The local paper reports on the progress made at UW-Madison, which switches to online courses only for the remainder of the semester starting tomorrow.
The number of students claiming to not have sufficiently good internet at home to allow for streaming video strikes me as much too high - probably some selective survey response / non-response going on there (though of course no survey response rate is provided in the article).
The university further complicated things a couple of days ago by pushing faculty pretty firmly to start doing their online teaching from home.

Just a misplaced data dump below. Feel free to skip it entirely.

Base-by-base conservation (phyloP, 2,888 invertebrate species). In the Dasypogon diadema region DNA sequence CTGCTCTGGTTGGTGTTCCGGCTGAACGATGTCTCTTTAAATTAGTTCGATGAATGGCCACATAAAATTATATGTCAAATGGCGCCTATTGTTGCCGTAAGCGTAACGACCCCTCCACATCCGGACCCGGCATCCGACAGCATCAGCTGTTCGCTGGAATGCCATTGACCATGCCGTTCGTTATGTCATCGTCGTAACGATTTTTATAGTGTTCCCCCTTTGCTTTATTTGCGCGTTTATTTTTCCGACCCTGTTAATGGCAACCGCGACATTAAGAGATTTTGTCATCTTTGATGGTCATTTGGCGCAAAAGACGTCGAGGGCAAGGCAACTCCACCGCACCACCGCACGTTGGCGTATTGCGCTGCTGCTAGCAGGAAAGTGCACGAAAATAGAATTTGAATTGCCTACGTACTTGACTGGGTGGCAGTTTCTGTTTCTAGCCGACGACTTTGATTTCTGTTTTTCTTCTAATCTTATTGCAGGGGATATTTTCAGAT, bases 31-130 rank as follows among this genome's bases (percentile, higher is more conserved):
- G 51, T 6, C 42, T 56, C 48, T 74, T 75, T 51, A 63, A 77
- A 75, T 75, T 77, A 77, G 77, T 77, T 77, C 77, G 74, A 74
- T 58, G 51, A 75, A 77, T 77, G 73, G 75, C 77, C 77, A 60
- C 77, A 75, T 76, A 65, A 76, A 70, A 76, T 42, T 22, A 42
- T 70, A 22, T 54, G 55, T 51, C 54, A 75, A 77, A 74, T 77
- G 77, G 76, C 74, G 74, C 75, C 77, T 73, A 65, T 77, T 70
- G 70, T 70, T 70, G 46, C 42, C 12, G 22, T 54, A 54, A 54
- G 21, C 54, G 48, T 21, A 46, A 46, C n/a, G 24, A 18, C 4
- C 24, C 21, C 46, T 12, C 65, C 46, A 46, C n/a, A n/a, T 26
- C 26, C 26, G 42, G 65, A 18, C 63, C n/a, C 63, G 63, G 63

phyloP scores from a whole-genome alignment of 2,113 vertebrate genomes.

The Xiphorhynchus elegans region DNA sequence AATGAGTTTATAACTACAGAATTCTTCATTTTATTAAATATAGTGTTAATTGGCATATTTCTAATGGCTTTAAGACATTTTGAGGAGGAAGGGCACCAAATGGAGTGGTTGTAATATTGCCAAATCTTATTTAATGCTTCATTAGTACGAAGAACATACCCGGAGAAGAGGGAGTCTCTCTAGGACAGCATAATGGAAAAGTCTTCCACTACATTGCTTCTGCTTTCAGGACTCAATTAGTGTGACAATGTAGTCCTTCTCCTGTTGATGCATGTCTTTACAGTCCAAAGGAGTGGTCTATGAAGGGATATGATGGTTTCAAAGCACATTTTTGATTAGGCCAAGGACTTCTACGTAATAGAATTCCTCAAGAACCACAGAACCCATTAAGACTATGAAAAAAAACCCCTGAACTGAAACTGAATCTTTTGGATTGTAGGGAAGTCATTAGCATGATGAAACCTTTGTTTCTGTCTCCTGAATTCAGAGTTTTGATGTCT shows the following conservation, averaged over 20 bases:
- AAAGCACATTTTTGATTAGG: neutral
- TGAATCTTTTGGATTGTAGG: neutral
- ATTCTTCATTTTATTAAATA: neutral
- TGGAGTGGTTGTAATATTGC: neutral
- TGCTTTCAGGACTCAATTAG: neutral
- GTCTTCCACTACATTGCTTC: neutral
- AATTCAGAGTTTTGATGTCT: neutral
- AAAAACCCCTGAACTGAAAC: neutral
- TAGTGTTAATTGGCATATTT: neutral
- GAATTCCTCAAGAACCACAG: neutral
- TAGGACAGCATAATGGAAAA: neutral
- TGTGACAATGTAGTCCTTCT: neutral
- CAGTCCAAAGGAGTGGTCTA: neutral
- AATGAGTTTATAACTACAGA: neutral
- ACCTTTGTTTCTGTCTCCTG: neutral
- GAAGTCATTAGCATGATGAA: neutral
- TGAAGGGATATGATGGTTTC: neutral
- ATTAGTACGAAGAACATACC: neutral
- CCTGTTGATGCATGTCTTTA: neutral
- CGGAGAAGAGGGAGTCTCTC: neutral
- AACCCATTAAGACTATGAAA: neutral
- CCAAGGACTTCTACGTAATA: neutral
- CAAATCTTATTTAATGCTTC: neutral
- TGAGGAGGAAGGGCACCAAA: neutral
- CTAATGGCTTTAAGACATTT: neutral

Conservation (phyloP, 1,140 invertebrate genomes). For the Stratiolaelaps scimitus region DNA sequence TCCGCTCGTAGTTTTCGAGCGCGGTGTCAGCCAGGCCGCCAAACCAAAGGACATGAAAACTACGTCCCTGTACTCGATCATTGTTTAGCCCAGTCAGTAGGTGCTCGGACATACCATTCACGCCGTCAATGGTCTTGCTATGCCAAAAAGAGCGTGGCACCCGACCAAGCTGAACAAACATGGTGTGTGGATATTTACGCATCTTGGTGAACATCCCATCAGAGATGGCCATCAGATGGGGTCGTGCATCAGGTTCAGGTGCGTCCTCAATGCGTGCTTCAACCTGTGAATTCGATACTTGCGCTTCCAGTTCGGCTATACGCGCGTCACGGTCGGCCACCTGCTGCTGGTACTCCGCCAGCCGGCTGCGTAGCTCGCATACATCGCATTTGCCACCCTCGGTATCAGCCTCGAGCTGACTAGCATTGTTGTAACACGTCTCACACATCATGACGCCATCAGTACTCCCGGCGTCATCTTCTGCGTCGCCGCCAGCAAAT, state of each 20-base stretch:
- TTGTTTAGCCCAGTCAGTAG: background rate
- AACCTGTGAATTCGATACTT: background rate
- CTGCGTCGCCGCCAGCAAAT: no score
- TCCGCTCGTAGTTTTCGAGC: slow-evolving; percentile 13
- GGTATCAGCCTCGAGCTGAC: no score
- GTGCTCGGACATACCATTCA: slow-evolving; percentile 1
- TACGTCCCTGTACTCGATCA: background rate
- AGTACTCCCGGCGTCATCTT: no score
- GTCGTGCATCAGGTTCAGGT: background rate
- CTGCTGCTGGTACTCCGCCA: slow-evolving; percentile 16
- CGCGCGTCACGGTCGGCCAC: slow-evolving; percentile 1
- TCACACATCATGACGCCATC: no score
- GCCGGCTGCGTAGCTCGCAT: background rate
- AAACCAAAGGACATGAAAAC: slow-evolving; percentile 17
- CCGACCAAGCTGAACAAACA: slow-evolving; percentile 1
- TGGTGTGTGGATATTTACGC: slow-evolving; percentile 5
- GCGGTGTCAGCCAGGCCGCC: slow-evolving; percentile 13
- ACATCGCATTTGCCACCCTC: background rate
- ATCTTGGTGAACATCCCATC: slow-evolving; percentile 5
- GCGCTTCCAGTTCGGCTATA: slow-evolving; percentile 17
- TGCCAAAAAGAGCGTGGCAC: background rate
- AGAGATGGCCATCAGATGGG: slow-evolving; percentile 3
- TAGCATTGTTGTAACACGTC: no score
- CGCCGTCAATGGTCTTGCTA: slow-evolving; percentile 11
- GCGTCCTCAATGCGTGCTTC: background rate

It will be interesting to see the lasting effects of this sudden mass payment of the fixed costs associated with online instruction by both students and faculty. Clearly, some courses in the arts and the hard sciences really do need to be conducted in person if possible. Others, like many chalk-and-talk lecture coureses in economics, really do not need to be done in person.
And of course, once lectures go on line, one starts to wonder why we don't just have a few really good lecturers make the videos rather than having local lecturers of heterogeneous quality make them. Does it really make sense for thousands of faculty with highly variable talents in public speaking to prepare, say, introductory econometrics courses every semester? I suspect that some painful efficiency gains await in the (now nearer) future.
Who was my favorite student this term?
4 years ago